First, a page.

Thousands of people suddenly burst into Deadwood Gulch in 1876. Some came to try their luck at mining; others hoped to strike it rich with supply stores, restaurants and saloons.
"Six weeks ago the site of Deadwood City was a heavy frost of pine timber, now it extends nearly a mile along Deadwood and Whitewood and obtains nearly two thousand of the most energetic, driving people on the continent. Every branch of business is represented, ...houses are going up on every hand - immense [ox] trains are constantly arriving loaded with goods of all kinds."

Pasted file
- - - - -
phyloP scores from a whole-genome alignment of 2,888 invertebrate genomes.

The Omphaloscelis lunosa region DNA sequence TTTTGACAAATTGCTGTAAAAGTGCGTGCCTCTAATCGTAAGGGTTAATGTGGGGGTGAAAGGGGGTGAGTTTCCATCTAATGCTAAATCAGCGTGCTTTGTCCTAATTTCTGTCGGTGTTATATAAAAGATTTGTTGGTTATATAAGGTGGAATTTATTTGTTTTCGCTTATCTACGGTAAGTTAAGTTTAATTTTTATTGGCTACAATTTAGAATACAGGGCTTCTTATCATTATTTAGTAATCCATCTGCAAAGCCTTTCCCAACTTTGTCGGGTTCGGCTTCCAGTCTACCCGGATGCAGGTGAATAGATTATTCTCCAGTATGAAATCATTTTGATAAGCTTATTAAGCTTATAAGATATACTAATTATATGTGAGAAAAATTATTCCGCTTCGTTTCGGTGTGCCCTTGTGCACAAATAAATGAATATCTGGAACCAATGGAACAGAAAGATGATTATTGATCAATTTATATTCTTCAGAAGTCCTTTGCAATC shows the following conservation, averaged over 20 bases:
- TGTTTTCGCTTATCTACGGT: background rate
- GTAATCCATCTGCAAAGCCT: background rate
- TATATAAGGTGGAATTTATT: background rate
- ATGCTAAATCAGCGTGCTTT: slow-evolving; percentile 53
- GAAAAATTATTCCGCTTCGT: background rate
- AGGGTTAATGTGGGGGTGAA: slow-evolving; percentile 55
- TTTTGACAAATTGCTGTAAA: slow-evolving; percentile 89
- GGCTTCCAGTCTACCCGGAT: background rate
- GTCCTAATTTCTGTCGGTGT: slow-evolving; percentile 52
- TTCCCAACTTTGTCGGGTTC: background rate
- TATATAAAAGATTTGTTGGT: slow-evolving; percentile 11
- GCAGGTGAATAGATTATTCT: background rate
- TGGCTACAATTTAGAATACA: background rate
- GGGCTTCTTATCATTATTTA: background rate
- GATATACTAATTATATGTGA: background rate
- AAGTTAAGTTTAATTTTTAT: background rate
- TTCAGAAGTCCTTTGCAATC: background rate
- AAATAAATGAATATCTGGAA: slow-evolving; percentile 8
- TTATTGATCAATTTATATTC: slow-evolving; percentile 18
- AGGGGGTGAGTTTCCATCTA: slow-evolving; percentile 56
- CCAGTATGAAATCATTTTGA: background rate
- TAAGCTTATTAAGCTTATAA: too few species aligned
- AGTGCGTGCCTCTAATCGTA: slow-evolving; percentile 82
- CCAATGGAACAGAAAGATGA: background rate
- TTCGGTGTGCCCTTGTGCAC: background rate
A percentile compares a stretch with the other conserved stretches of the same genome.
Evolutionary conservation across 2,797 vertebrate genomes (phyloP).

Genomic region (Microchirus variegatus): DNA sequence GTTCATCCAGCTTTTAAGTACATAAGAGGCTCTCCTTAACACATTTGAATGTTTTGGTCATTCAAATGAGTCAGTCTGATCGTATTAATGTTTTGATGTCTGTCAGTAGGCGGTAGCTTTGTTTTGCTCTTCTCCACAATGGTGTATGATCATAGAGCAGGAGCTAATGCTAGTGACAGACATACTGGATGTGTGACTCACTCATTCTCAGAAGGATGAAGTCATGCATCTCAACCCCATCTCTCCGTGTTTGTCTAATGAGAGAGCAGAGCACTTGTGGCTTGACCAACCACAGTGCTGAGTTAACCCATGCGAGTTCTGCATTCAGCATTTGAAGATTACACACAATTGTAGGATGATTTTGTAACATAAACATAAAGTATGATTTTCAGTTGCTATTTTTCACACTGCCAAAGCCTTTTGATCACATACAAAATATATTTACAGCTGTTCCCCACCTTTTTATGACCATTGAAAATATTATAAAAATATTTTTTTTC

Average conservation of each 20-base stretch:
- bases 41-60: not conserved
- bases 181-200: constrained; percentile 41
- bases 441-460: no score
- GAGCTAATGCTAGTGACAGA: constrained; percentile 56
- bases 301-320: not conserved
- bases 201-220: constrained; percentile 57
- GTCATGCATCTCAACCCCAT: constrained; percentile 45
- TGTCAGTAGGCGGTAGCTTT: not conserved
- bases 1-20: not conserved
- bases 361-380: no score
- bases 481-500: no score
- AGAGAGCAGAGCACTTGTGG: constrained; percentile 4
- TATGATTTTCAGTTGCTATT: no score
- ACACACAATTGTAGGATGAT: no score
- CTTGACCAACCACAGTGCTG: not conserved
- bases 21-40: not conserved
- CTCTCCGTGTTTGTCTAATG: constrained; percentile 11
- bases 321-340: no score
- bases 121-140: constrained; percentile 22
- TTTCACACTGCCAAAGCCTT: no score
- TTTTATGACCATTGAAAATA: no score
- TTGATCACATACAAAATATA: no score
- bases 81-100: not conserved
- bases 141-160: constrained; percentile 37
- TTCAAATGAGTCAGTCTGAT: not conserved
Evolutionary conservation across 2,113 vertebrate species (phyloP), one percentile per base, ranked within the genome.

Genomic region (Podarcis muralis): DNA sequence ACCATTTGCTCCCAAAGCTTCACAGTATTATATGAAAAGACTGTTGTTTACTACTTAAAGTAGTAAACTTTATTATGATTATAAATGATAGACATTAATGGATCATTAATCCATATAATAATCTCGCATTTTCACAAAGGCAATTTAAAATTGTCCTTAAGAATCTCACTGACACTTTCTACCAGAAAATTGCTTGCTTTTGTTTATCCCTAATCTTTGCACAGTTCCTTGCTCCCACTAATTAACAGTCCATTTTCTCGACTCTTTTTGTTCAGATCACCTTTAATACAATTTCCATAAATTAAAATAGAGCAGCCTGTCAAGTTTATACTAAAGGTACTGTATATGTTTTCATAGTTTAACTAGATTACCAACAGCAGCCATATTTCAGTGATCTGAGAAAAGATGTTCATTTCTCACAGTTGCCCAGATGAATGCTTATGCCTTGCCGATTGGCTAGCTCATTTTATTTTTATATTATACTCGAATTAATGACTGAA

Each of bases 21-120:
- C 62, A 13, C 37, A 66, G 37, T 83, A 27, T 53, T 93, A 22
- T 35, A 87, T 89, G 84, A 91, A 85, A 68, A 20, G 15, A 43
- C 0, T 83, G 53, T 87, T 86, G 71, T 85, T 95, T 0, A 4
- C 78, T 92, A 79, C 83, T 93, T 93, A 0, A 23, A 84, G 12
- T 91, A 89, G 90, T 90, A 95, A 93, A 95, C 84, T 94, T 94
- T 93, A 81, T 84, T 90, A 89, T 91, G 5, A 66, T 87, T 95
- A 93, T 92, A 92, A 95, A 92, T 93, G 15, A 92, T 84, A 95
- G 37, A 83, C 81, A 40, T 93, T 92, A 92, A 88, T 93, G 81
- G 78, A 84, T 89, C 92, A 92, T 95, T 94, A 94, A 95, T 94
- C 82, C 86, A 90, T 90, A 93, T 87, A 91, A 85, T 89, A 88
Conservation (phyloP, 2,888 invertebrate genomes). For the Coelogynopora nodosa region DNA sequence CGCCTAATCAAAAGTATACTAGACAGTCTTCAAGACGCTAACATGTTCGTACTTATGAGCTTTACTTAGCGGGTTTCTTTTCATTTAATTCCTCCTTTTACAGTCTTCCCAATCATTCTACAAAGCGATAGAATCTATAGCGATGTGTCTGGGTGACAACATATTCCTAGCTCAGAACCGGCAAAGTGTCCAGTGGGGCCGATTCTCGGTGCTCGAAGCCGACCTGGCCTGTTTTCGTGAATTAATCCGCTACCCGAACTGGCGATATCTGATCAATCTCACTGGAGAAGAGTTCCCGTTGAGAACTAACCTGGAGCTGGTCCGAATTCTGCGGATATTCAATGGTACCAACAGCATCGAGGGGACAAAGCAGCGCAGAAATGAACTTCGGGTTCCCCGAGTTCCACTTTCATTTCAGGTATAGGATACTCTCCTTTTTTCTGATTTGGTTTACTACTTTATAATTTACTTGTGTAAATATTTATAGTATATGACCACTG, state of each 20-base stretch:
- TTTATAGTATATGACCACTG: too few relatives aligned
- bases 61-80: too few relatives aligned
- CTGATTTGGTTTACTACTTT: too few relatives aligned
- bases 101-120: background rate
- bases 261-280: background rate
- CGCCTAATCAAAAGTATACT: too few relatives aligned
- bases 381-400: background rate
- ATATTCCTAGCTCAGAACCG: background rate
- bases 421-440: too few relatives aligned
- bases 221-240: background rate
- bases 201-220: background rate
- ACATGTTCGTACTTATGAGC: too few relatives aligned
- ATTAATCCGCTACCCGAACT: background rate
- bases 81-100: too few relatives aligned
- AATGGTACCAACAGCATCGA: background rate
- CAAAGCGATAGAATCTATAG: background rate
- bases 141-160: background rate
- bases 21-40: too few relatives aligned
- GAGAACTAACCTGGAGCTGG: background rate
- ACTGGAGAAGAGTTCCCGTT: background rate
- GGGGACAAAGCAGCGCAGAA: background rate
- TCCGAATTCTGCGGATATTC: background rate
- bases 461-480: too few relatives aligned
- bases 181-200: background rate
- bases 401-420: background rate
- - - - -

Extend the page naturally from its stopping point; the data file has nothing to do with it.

Black Hills Pioneer, June 1876
Prior to 1881, what we now know as Deadwood was actually a collection of individual mining camps: Montana City, Fountain City, Cleveland, Ingleside, Elizabethtown, Chinatown, South Deadwood and Deadwood City. When the Dakota Territorial Legislature officially incorporated Deadwood as a city, these camps were combined into a single municipal government. Later, other camps and small hamlets were annexed into Deadwood including the small southern village of Pluma. Many of these old mining camp names are still in use today to describe some of Deadwood's residential neighborhoods.